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Identification of a novel heterozygous missense TP63 variant in a Chinese pedigree with split-hand/foot malformation

Abstract

Background

Tumor protein p63 is an important transcription factor regulating epithelial morphogenesis. Variants associated with the TP63 gene are known to cause multiple disorders. In this study, we determined the genetic cause of split-hand/foot malformation in a Chinese pedigree.

Methods

For this study, we have recruited a Chinese family and collected samples from affected and normal individuals of the family (three affected and two normal). Whole exome sequencing was performed to detect the underlying genetic defect in this family. The potential variant was validated using the Sanger sequencing approach.

Results

Using whole-exome and Sanger sequencing, we identified a novel heterozygous pathogenic missense variant in TP63 (NM_003722.5: c.921G > T; p.Met307Ile). This variant resulted in the substitution of methionine with isoleucine. Structural analysis suggested a resulting change in the structure of a key functional domain of the p63 protein.

Conclusion

This novel missense variant expands the TP63 variant spectrum and provides a basis for genetic counseling and prenatal diagnosis of families with split-hand/foot malformation or other TP63-related diseases.

Peer Review reports

Background

Split-hand/foot malformation (SHFM) is a severe congenital acral deformity characterized by the absence or hypoplasia of the central axis of the hand and foot, resulting in congenital limb dysplasia with varying degrees of fusion of the residual digit [1]. SHFM can be isolated or syndromic [2]. SHFM phenotypes are highly heterogeneous and present with variable severity, which can differ significantly even among patients from the same family [3]. Mild phenotypes are primarily characterized by single syndactyly, severe phenotypes by lobster-like or chelate-shaped hands and feet, and the most severe phenotypes by monodactyly [4]. The prevalence of SHFM ranges from 1/6000 to 1/20000; its incidence in China is the highest in the world at 1.64/10000 [5, 6].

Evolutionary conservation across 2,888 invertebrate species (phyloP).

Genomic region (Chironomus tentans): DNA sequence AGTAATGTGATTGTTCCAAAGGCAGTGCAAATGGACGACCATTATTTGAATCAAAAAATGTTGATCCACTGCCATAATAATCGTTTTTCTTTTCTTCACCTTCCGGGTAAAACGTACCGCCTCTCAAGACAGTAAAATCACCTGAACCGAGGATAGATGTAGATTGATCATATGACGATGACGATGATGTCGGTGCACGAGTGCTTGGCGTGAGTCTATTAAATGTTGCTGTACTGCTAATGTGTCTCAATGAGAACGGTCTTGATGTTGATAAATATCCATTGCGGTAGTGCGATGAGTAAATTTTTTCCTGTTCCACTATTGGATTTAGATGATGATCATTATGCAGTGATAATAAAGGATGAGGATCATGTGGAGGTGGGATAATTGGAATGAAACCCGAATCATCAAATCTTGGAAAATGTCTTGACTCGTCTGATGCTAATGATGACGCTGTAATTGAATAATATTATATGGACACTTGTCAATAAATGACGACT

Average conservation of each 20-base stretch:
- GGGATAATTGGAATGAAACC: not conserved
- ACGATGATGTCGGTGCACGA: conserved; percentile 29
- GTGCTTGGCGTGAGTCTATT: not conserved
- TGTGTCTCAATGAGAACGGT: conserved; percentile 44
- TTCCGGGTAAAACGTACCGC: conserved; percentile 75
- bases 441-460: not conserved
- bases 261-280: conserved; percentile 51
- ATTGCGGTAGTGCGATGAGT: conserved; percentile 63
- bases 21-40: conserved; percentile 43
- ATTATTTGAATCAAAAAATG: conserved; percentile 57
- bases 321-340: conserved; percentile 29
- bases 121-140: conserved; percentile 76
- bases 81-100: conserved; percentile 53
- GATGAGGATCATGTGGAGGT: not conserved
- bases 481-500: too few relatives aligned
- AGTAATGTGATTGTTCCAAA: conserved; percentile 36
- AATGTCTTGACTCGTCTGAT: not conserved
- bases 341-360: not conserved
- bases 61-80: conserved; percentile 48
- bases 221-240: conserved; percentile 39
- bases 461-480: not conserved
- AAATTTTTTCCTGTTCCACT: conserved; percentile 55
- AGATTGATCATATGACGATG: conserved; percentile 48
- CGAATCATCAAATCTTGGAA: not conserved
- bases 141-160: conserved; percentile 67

The pathogenesis of SHFM is influenced by multiple loci and genetic patterns. Six different gene loci have been implicated in SHFM: SHFM1 (7q21–q22), SHFM2 (Xq26), SHFM3 (10q24), SHFM4 (3q28), SHFM5 (2q31), and SHFM6 (12q13) [7]. SHFM4 is an autosomal dominant genetic disease caused by variants in the gene TP63, which is located on chromosome 3q28 and encodes the tumor protein p63 (Online Mendelian Inheritance in Man (OMIM) entry *603273) [8]. p63 is a transcription factor of the p53 family. The p63 protein plays important roles in embryonic development and ectodermal cell differentiation [9]. In addition, it is a critical regulator of the development of the apical ectodermal ridge (AER) of limb buds [10]. The AER is a transient multilayered ectoderm that serves as a signal center essential for the development of the distal limb; a failure to maintain the AER can cause limb dysplasia. Moreover, p63 has been shown to be essential for maintaining the populations of progenitor cells necessary for epithelial development and morphogenesis [11]. To date, 148 TP63 variants have been identified; however, only 15 have been associated with SHFM4, accounting for approximately 10% of all variants [12].

This study focuses on a Chinese family with SHFM4. The proband was a fetus with diagnosed SHFM by ultrasound, which led to an induced pregnancy termination. The underlying genetic defect in this family was detected using whole-exome sequencing (WES). A novel missense variant of TP63 was identified and associated with SHFM4. This study expands the variant spectrum of TP63 and sheds light on the importance of genetic counseling and prenatal diagnosis.

Methods

Subjects

The consanguineous pedigree with three SHFM affected members was recruited (Fig. 1a). The proband’s mother (III-2) was treated at the First Affiliated Hospital of Nanjing Medical University in May 2021. The proband (IV-1) was a fetus diagnosed with SHFM by prenatal ultrasound. WES was performed on three affected (II-5, III-2, and IV-1) and two unaffected (II-4 and III-1) individuals of this family.